What the Prosecutor didn't cover, was qualified immunity. When I asked my boss about that, he said the PA would get back to us on that. It would be nice to know, for sure, as it may alleviate some of our concerns too.

What I think is the youngsters on our department are already unmotivated. Now, with the idea they can be sued personally for basically anything they do, they're less likely to get involved. It's sad, honestly, and it's going to make shit worse, not better IMO. Old dogs, like myself, will probably not want to risk their retirement and anything else, and may also be ineffective.

If the intent is to get cops to 'act right', it may do that, but it's going to have some unintended consequences that I don't think they considered. Maybe the reform should have been with the courts, or case law, instead.

Look at how defunding is going....funding is being given back to departments. Knew that would happen. Reform I could get behind to a point...though it was a bit shortsighted to do it without true understanding of what we do. I'd really love reform if it made my job easier...it's become more complicated over the last 15 years.

I know cops aren't loved here...I get it. But there's shit we have to do because the idea is to serve and protect. We shouldn't have to fend off bullshit complaints in court, simply cos someone was mad. Sorry, not sorry.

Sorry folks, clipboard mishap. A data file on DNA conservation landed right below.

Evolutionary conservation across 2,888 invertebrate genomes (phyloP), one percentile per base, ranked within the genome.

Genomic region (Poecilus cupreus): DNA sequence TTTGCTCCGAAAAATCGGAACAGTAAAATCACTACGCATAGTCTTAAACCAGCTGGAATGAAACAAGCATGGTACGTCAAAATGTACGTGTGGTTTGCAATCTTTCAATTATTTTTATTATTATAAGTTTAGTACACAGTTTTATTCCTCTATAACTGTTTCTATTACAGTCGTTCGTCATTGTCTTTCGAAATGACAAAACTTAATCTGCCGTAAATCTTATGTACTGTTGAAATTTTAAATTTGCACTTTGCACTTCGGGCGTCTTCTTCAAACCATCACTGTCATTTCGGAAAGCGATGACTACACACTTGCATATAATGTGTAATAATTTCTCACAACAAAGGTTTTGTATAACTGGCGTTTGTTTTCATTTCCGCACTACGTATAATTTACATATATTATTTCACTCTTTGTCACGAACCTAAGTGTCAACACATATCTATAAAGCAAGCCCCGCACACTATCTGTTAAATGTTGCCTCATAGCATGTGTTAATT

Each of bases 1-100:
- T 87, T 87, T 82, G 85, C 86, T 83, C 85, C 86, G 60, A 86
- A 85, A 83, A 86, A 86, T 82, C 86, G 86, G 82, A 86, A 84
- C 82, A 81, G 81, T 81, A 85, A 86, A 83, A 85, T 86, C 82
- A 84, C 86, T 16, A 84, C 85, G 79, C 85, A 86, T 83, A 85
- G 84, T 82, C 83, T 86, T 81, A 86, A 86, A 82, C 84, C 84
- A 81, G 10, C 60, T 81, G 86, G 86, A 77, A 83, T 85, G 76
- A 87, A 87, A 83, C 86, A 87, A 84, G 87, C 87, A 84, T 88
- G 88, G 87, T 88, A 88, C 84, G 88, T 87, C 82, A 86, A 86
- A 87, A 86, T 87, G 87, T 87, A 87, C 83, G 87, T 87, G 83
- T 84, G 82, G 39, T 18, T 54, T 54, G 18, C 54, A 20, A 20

If they take qualified immunity, it is what it is, hell, I'm one foot out the door anyway. Yet, maybe they should change how law suits work, so that if you file BS suits against anyone, not just the cops, you automatically have to pay their attorney fees, plus the amount you were asking to be awarded. Maybe it would help reduce suits down to those that are more legitimate.

Are you SURE you're a cop? I've read hundreds of offense reports. Spelling and sentence structure is not really a thing with them.
  
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Prelude to Agony
Super Regular
Sniper Harassment
Duty

P: 04/06/2021 05:45 EST
    Walnuts, yes.

As a supervisor, report review is part of my duties. It's painful to have to read all that shit and then tell them what to fix and why, in hopes that they learn something. I can only imagine the frustration of HS English teachers.

It's as if they never read a book or bothered to learn how to write.

My minor was in English, for all the good it's done me since.
  
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Jesus_is_King
P: 04/07/2021 21:07 EST
E: 04/07/2021 21:09 EST
    How to understand the fourth amendment is eventually where qualified immunity debates end up going.  
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moose poop
Super Regular
Body Splatter

P: 04/08/2021 09:01 EST
    Can you be a little more specific why you think this is a due process analysis?

I am not trying to troll you. It's just that as I understand QI, it is a relatively new concept, it is not based on any amendment so your statement struck me as odd. Are you saying that the argument is a mirror of due process or that QI exists only as due process is upheld?
  
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Jesus_is_King
P: 04/08/2021 13:32 EST
E: 04/08/2021 13:38 EST
    What is called 'constitutional rights' are relevant to qualified immunity as far as I'm understood, so the 4th amendment and the scope and boundaries it expresses for enforcement is where constitutional debates happen. Lawsuits are also the context of the qualified immunity law or enforcement. I don't know where the constitution talks about this, or if it does. I'll just leave it there.